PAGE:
Two international environmental nonprofits, Delterra and The Circulate Initiative, unveiled new insights into recycling behavior change in their report: “Honing the Habit: Four Insights on Spreading Recycling Behavior”. The study follows a three-year investigation by Delterra’s Rethinking Recycling initiative, which is focused on building waste management and recycling systems in the global south. Conducted across three projects in Indonesia and Argentina, the research revealed four key insights that can help to create a blueprint for change in other countries with limited existing recycling infrastructure and practices.

Despite a growing global recognition of the need to move to a circular economy, the global recycling rate has stagnated at around 8.6 percent, creating a pervasive supply shortage of recyclables. The shortage puts corporate recycling commitments increasingly at risk even as the urgency of combating waste pollution grows. With 80 percent of post-consumer waste able to be recycled, this report provides promising insights that can be applied across cities and communities to ensure more waste is within reach of the recycling industry.

Four key insights from the “Honing the Habit” Report

  1. Insight #1: To take the idea of recycling seriously, people need to see that their community’s recycling infrastructure and services are here to stay. In the communities we work in, we have identified three infrastructure elements essential for building trust in a recycling system: collection schedule, collection logistics, and community materials.
  2. Insight #2: Promoting recycling is not a cut-and-paste effort.  Each community needs emotionally-rooted appeals that resonate with their specific values and priorities. To really motivate a community to recycle, we design messages and campaigns that speak to the unique culture and context of each area.
  3. Insight #3: Mass communication is not enough. Personal engagement is what drives real behavior change. While “top down” communication provides awareness and legitimacy for an initiative, “bottom up” face-to-face interactions and ongoing support resources motivate people to change their daily behaviors.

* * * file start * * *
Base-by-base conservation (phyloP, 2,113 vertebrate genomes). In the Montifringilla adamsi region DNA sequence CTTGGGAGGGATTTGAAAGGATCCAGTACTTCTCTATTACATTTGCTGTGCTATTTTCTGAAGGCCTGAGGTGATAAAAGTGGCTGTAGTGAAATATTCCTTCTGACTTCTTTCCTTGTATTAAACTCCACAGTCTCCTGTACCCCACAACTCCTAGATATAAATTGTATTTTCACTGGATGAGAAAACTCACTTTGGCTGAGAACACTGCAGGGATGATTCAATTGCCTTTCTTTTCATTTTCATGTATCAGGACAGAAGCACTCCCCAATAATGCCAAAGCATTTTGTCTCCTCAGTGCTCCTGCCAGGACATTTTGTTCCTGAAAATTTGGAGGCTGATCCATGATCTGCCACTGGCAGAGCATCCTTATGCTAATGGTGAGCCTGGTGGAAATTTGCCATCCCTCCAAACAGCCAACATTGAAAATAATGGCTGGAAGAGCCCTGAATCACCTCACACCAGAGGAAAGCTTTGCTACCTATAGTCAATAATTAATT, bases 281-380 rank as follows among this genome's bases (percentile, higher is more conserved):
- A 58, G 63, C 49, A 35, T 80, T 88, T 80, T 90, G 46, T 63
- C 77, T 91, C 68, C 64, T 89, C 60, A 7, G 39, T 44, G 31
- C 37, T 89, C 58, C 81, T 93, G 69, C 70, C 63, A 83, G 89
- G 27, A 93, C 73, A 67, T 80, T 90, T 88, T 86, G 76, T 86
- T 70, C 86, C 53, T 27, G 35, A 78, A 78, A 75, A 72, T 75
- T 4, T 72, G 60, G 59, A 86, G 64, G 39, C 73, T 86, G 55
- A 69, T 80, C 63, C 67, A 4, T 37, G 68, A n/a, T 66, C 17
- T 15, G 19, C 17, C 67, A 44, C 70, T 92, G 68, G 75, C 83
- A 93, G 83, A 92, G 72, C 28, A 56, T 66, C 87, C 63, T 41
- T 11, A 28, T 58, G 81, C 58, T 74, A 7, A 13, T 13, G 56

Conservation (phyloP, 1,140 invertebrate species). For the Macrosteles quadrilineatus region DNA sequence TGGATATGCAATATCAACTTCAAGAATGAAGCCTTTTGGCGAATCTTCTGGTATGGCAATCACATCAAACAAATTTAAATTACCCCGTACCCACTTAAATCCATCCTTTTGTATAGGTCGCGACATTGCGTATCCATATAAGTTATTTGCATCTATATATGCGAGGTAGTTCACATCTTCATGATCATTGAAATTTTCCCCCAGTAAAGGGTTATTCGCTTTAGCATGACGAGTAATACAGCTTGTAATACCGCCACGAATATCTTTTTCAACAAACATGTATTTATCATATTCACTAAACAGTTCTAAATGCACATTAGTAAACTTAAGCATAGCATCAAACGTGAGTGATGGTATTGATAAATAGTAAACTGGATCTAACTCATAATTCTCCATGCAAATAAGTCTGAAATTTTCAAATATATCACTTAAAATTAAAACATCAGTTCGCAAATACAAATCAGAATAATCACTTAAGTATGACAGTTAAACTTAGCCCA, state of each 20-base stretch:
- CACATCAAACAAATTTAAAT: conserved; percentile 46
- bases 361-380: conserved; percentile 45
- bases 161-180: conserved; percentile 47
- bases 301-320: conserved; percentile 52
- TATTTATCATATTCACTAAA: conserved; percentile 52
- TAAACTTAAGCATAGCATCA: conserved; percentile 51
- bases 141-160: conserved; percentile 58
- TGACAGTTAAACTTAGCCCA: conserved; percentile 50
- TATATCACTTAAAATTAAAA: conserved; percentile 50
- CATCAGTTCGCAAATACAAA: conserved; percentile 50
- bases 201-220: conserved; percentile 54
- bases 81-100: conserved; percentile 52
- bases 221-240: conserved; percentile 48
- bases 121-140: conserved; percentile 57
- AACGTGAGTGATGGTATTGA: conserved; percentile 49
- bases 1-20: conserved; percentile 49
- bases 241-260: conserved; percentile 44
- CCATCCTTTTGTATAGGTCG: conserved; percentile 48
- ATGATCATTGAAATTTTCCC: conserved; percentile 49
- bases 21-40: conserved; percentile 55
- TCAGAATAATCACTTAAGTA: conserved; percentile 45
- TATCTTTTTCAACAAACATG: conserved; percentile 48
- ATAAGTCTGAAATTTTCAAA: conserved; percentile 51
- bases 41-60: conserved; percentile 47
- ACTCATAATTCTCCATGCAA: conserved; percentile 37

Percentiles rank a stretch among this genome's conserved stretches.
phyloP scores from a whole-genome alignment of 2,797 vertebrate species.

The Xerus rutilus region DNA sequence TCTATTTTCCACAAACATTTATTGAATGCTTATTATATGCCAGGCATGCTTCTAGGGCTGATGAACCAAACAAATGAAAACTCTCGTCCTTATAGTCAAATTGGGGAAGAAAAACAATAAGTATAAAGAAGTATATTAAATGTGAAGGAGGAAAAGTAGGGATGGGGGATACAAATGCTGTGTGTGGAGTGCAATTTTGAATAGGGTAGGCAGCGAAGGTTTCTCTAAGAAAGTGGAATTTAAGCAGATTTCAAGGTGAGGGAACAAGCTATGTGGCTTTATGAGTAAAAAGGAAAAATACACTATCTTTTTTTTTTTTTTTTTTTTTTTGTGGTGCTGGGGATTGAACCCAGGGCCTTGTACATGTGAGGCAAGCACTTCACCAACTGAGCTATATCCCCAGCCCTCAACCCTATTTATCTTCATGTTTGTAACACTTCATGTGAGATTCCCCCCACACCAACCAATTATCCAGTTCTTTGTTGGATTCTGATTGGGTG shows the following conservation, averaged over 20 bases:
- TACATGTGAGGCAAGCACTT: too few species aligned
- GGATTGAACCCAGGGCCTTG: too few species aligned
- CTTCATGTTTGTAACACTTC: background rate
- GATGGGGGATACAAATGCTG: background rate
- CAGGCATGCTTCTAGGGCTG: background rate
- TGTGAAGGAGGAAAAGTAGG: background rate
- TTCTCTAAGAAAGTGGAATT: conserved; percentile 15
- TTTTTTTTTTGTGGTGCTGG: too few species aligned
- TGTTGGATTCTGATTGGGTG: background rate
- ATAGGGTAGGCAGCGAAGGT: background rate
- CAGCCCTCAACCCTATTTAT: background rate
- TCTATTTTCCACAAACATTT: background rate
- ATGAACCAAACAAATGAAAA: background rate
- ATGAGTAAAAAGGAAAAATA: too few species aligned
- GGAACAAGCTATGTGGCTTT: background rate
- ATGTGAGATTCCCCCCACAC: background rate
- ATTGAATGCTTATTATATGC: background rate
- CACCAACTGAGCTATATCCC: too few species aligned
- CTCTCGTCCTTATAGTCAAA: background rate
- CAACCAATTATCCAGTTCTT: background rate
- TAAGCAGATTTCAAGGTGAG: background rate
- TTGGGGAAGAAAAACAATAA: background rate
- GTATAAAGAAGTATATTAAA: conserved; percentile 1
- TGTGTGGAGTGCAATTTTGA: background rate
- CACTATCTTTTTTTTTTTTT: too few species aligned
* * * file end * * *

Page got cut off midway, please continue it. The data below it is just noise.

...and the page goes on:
4. Insight #4: A rapid “test and learn” approach is critical for identifying the most effective interventions. Rapid testing of a range of options is essential to successfully tailoring a program to the local context.

The research, conducted across an informal settlement, Barrio Mugica in Buenos Aires, a set of urban districts in southern Bali, and the mid-sized Argentinian city of Olavarría, saw a curbside-collection recycling service introduced to communities for the first time. Although communities differ in how their residents think about recycling and what motivates them to separate waste, important common learnings can be gleaned.

“In order to make local recycling systems work and become profitable over time, long-lasting behavior change is necessary,” said Delterra’s President and CEO Shannon Bouton. “Through our work in Indonesia and Argentina over the past three years, we have been able to identify strategies to encourage pro-recycling behaviors in diverse communities, and collaborate with stakeholders and local partners in implementing tactics to recover more material for recycling and facilitate positive change.”

Ellen Martin, Director of Impact and Insights at The Circulate Initiative said: “Behavior change is not typically thought of as an investable opportunity, yet this analysis highlights how key interventions can make or break a recycling program. It is clear from our research that the impacts of pro-recycling behaviors can be seen in the amount of valuable material that can be recovered for recycling and in the communities themselves.”

Alliance to End Plastic Waste, Amcor, RARE’s Center for Behavior & the Environment and The Recycling Partnership collaborated with Delterra and The Circulate Initiative on this report, the second in a series of behavior change reports scheduled for release this year.

For more information, visit